If you're baffled about the upcoming Voice To Parliament referendum and what it actually means, a dancer visiting Wollongong has created a beaut explainer.
Choreographer Thomas E.S. Kelly has simplified what a treaty is and what benefits it would bring in his dance latest production, Silence, and hopes to push conversation around the pending referendum.
"I know there's groups and organizations that think we shouldn't be voting for The Voice and we should just skip straight to the treaty, [I think] it's a chicken and egg situation," he said.
"If we went the other way around ... I don't think there's anything that could be put on the table that all First Nations would agree to."
For around 60 minutes, audiences at the Illawarra Performing Arts Centre this week will witness edgy contemporary dance (including hip hop), intertwined with cultural dance, theatre, spoken word, and stabs of humour - all to help people with "what the heck" it all means.
Kelly still wants people to "do their own research" - like he has - but believes once The Voice is passed and a representative body of the First Nations is established, then a proper treaty will be put in place.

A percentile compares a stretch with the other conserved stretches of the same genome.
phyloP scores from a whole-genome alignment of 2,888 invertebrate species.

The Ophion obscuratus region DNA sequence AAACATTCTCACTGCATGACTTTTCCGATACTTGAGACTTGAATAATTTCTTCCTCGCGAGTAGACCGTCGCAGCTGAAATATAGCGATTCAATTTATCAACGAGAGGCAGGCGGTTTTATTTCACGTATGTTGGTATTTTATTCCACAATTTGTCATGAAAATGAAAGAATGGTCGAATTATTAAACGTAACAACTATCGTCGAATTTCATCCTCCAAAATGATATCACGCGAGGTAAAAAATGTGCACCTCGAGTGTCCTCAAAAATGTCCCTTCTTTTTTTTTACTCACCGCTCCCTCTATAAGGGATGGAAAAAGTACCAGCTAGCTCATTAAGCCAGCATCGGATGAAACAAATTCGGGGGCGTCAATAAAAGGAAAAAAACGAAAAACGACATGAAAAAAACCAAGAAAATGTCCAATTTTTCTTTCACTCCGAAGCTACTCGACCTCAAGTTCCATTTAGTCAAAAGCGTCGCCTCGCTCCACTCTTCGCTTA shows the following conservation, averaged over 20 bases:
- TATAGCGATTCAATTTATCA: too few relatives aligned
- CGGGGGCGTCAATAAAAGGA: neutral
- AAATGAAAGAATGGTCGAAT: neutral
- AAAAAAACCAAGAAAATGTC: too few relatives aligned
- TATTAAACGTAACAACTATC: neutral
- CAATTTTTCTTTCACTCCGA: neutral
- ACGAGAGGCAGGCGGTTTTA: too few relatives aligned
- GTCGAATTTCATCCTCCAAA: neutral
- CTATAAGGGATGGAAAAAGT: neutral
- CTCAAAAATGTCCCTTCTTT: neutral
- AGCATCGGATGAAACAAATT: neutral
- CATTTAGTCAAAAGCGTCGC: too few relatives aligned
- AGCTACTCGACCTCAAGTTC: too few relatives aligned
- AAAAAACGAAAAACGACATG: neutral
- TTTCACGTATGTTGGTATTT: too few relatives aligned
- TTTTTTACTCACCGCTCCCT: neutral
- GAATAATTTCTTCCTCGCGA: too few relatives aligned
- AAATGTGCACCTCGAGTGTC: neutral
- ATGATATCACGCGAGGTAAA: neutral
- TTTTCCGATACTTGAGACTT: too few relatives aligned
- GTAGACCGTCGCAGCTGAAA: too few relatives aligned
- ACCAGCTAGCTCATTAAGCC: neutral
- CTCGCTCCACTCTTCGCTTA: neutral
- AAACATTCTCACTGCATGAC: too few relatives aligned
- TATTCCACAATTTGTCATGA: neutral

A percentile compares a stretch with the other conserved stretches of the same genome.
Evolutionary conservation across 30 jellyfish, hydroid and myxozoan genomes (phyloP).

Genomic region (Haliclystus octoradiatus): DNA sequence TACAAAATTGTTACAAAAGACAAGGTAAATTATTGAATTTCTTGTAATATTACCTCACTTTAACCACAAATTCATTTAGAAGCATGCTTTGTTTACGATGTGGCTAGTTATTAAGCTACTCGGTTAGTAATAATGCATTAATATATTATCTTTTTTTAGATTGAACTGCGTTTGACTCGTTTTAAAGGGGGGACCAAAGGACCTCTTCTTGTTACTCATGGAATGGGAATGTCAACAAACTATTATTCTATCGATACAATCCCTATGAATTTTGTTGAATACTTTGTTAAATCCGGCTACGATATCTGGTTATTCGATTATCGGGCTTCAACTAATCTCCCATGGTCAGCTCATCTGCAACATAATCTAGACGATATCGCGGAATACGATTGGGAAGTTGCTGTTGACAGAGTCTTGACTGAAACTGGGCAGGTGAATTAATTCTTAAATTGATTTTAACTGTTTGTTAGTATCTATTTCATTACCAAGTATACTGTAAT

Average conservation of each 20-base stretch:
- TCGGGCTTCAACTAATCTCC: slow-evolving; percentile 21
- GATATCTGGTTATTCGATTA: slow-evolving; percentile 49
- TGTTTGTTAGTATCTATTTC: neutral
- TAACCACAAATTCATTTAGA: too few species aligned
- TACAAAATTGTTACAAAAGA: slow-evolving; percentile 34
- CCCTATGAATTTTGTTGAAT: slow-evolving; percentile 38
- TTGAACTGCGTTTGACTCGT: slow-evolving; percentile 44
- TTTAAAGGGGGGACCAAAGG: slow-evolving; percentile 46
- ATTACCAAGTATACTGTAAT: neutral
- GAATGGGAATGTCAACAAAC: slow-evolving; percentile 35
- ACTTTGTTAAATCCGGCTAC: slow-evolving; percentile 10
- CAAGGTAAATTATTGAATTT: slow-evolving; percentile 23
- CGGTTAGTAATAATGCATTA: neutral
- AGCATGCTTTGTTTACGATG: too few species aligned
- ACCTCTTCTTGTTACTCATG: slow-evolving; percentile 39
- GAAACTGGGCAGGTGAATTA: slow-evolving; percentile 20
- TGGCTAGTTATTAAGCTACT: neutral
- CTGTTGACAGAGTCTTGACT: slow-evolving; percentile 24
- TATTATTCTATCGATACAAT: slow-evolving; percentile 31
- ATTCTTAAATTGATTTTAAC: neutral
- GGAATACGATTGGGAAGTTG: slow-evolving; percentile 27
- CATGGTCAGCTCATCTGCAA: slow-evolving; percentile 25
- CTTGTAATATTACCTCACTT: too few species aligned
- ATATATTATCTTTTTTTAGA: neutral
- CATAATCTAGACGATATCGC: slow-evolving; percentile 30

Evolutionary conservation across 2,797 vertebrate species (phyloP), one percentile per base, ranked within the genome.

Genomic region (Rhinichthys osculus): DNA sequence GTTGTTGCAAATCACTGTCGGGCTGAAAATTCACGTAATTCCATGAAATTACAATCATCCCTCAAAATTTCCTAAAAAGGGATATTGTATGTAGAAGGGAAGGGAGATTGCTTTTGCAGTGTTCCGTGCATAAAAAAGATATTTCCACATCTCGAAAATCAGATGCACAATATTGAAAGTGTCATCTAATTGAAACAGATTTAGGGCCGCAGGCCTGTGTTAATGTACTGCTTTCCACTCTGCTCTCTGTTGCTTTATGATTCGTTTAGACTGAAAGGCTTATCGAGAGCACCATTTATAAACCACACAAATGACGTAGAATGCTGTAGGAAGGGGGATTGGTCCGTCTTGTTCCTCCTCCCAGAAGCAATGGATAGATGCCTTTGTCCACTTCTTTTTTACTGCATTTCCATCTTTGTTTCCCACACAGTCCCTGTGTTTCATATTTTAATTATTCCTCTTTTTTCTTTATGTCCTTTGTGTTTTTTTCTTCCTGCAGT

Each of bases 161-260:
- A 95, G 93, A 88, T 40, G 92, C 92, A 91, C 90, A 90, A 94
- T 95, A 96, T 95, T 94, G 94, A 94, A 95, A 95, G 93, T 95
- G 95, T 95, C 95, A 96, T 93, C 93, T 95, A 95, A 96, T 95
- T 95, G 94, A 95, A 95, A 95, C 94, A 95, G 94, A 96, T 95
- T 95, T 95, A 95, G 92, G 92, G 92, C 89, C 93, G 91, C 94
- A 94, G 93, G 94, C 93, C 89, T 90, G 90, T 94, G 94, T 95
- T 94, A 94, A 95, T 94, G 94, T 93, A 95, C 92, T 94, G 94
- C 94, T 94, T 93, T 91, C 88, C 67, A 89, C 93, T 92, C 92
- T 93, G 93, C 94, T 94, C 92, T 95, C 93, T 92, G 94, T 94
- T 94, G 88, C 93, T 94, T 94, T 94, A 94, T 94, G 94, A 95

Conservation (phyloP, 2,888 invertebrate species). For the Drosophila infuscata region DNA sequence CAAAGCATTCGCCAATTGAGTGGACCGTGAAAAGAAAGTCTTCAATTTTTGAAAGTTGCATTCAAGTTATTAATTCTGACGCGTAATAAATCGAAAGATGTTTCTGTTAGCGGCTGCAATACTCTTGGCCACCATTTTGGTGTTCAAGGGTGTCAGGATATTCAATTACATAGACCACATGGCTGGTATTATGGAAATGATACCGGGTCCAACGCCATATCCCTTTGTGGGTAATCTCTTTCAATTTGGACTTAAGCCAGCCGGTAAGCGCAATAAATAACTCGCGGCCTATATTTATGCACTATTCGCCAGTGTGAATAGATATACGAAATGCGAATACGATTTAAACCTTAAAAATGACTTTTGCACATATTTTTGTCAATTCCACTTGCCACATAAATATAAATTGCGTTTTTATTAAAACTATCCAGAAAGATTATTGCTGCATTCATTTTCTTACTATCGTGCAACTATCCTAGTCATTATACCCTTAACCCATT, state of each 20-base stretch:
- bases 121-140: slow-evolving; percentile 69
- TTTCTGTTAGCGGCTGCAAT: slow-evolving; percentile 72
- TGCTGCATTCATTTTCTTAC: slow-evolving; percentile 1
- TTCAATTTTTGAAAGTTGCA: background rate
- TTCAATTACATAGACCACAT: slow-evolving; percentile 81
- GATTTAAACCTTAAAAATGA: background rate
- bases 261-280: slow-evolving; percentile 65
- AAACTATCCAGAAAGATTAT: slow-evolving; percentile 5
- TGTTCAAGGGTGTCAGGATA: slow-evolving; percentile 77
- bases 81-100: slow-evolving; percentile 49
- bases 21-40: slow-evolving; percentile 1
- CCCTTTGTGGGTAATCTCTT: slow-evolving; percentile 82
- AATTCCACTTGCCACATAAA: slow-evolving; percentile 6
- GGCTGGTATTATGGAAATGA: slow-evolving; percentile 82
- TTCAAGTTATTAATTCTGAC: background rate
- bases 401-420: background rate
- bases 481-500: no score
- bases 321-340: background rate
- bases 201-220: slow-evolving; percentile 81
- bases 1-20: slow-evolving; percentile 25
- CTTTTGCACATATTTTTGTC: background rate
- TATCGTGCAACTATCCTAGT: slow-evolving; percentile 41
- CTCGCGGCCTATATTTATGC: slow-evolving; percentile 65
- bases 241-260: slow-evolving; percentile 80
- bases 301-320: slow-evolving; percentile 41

"Once we have this agreement ... that's where I think the unified identity [of Australia] will come about because then I see First Nations culture being a part of Australian culture, not a couple of dots on a page when it's something like the Olympics or other tourism events coming about," he said.
Although Silence was created well before the public heard about the referendum, Kelly said it really simplifies what at treaty means for everyone - even those who have no idea what it is.
"We're the only Commonwealth country to not have a treaty with it's First Nations people," he said.
"I hate seeing shows where I go 'I have no idea what the heck that is about' ... so we make sure that everyone's on the journey with us."
Kelly said he's not trying to be a politician, or sway people either way, he just wants people to be informed.
"I'm an artist, we get to create worlds, a world that makes people think of what it could be or what it is," he said.
"I watch Q and A and I watch politicians scream over the top of each other and it finishes and I'm like, 'I don't even know what the hell was said'. This is not that, this is just a bunch of things - make your opinion up how you want and let's go and have a drink some food."
Silence is at the Illawarra Performing Arts Centre until Saturday August 12, tickets and more details through www.merrigong.com.au.
Opening Night on Wednesday August 9 will include a Welcome to Country performed by Aunty Joyce Donovan followed by a Smoking Ceremony by Ivan Morris with the Yidiki (Dideridoo) commencing from 7pm in the Arts Precinct.